New driving licences coming soon to South Africa – these are the big changes

 ·19 Jul 2023

The new driver’s licence card coming to South Africa is planned to start its pilot in November 2023, and while there are some nuanced visual changes, the big changes will come in the form of new technologies and improved security features.

According to the Department of Transport (DOT) – following the pilot period – the new driving licences will be launched to the public before the end of the current financial year, putting the launch window sometime before the end of March 2024.

The country’s current driving licence cards have been in use since 1998 and feature a greyscale image of the holder, a signature on the front while displaying a barcode, and their fingerprint on the back as personal security indicators.

The barcode stores 710 bytes of data, and included in this is all information relevant to
the license – such as initials, surname, identity number, driver’s license number, date of issue,
expiration date, etc. Also included in the barcode is the photograph of the bearer.

Other notable security features on the current driver’s license include a watermark of the king protea (also the theme for the background of the card), micro printing, and a reflective security trip across the front of the card that reads ‘South Africa’.

Old card – Front:


The DOT noted that the current licence cards will be phased out over the next six years as they no longer meet international technology standards.

This is particularly notable as South Africa currently only has one printing machine, which has suffered several breakdowns, causing severe backlogs in issuing licences.

The single machine used by the department’s Driver’s Licence Card Account (DLCA) division to print the cards is also slated for decommissioning by the end of 2023 and will be replaced with a new machine capable of producing the updated card.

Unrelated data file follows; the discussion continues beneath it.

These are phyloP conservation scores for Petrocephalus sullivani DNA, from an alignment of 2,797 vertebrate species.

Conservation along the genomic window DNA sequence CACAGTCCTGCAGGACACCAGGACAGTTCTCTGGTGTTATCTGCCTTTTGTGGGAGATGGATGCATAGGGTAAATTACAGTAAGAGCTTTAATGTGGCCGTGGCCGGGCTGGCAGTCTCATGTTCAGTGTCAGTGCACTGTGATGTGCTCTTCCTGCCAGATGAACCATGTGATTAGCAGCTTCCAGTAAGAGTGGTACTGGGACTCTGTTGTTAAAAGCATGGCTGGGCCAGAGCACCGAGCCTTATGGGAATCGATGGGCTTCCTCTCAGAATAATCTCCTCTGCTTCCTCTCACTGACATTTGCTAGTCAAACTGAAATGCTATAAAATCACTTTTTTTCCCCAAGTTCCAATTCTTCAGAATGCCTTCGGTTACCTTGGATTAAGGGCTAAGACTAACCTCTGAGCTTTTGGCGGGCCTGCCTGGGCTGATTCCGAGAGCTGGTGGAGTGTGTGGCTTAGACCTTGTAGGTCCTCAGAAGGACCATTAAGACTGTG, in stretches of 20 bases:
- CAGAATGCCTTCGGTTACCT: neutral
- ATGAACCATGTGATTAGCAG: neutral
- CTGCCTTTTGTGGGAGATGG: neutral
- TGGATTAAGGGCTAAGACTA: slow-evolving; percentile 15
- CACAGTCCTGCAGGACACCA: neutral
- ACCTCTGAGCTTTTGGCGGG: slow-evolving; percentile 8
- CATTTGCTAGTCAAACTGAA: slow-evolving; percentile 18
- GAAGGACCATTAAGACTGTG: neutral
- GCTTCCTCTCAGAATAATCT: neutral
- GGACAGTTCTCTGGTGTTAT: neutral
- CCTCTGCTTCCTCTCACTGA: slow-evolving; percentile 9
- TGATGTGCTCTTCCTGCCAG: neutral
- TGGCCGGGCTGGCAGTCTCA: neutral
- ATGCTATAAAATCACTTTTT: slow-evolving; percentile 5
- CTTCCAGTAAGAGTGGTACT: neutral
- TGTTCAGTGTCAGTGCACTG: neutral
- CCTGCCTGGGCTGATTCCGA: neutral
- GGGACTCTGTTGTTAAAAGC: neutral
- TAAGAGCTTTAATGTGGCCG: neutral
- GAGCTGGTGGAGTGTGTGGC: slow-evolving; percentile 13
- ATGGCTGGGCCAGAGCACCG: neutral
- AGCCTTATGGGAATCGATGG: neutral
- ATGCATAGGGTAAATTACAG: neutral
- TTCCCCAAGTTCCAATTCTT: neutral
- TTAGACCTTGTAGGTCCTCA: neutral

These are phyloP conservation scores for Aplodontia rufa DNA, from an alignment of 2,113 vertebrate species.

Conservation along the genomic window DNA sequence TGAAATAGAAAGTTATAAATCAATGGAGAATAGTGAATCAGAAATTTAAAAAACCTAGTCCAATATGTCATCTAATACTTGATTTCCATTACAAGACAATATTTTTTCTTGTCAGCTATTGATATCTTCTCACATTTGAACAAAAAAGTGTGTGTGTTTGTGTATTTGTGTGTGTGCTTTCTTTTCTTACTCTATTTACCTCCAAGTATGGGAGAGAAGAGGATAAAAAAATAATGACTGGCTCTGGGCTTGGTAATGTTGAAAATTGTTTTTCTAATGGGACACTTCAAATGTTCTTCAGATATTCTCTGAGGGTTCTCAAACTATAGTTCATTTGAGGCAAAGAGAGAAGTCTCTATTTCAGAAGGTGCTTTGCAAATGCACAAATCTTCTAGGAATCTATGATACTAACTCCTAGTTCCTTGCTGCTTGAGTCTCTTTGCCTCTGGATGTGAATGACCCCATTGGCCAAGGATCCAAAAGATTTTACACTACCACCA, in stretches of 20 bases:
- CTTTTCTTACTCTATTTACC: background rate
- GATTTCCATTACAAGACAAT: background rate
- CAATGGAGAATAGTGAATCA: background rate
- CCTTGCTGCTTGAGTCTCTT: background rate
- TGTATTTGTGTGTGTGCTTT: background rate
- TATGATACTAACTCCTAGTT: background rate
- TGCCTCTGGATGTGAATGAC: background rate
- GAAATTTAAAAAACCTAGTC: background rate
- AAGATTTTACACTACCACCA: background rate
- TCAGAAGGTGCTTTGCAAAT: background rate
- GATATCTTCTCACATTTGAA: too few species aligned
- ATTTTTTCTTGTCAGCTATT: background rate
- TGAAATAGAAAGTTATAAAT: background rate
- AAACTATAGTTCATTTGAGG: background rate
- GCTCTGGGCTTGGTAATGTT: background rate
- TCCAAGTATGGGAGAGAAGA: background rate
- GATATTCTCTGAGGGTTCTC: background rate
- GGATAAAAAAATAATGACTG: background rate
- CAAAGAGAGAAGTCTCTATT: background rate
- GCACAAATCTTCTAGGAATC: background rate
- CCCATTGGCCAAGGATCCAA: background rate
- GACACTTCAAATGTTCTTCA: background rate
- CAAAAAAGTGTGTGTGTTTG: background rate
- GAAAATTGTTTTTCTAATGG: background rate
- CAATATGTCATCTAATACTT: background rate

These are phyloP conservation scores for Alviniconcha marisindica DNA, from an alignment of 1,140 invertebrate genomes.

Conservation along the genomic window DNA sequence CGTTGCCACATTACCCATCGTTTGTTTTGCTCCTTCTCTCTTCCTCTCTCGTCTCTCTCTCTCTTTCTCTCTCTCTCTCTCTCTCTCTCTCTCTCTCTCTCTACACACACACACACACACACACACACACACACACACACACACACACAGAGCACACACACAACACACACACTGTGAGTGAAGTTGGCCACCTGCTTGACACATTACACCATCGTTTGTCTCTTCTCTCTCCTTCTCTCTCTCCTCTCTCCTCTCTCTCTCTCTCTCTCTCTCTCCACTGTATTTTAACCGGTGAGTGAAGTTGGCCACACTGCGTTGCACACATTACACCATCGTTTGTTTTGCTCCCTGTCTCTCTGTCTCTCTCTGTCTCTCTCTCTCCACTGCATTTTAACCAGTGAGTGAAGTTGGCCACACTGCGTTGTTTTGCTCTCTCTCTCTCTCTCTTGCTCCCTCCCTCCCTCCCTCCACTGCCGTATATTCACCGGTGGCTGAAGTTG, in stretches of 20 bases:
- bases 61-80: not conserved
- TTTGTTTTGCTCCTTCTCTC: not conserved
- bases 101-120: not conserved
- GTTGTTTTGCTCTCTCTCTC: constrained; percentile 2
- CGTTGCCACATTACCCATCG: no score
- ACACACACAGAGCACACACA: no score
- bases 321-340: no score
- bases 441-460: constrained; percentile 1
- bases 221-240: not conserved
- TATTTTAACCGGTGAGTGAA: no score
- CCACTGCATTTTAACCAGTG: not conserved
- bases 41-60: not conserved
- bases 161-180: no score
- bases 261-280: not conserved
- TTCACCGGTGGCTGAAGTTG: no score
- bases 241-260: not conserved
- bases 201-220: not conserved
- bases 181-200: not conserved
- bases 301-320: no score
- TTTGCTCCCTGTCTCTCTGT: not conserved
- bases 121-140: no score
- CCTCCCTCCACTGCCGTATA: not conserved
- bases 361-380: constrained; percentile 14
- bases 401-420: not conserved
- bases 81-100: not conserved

New driver’s licence card

According to the DLCA, the new licence will be aligned closer to international practices, with the new card also allowing for the incorporation of new technologies.

The new driving licence card will have improved security features, including biometric data, holograms, and watermarks, to reduce fraudulent licences and improve road safety.

Tender documents published in November 2021 reveal how the new card should look.

The front of the card will display the driver’s name, gender, date of birth, ID number, and information about the license, such as issuance date, code, license number, and validity period – much like the old one.

A photo of the licence holder will be shown on the front of the card, along with their signature.

The card body will be made from 100% polycarbonate material with specifically designed security elements, as stated in the tender documents.

The more significant changes then come with the enhanced security features, such as a secondary image of the licence holder’s face will be engraved during the personalisation process, while micro text and tactile features will also be included.

A security background will also overlap with the image of the licence holder, and the card’s serial number will be printed in barcode format on the reverse side – which also includes a QR code and a ghost image.

In addition to its updated design, the new driver’s license will have a longer validity period of eight years instead of the current five, reducing the frequency of DLTC visits for motorists.

Old card – Front:


Digital driving licences

A new system will also be introduced along with the new physical driving licence cards, linked to smart-card technology.

Digital driving licences for South Africa were first mentioned by former transport minister Fikile Mbalula in 2022, when he announced that the department would officially launch the system in the 2024/25 financial year, with the card formally known as a mobile or electronic driver’s licence (eDL).

With the introduction of the eDL, motorists will have the option to apply for a physical card and electronic driver’s licence that will be accessible through a motorist’s mobile phone.

The department plans to roll out virtual cards and automate driving license application processes over the next three years until 2025/26.

Read: How South Africa’s new driving demerit system will work

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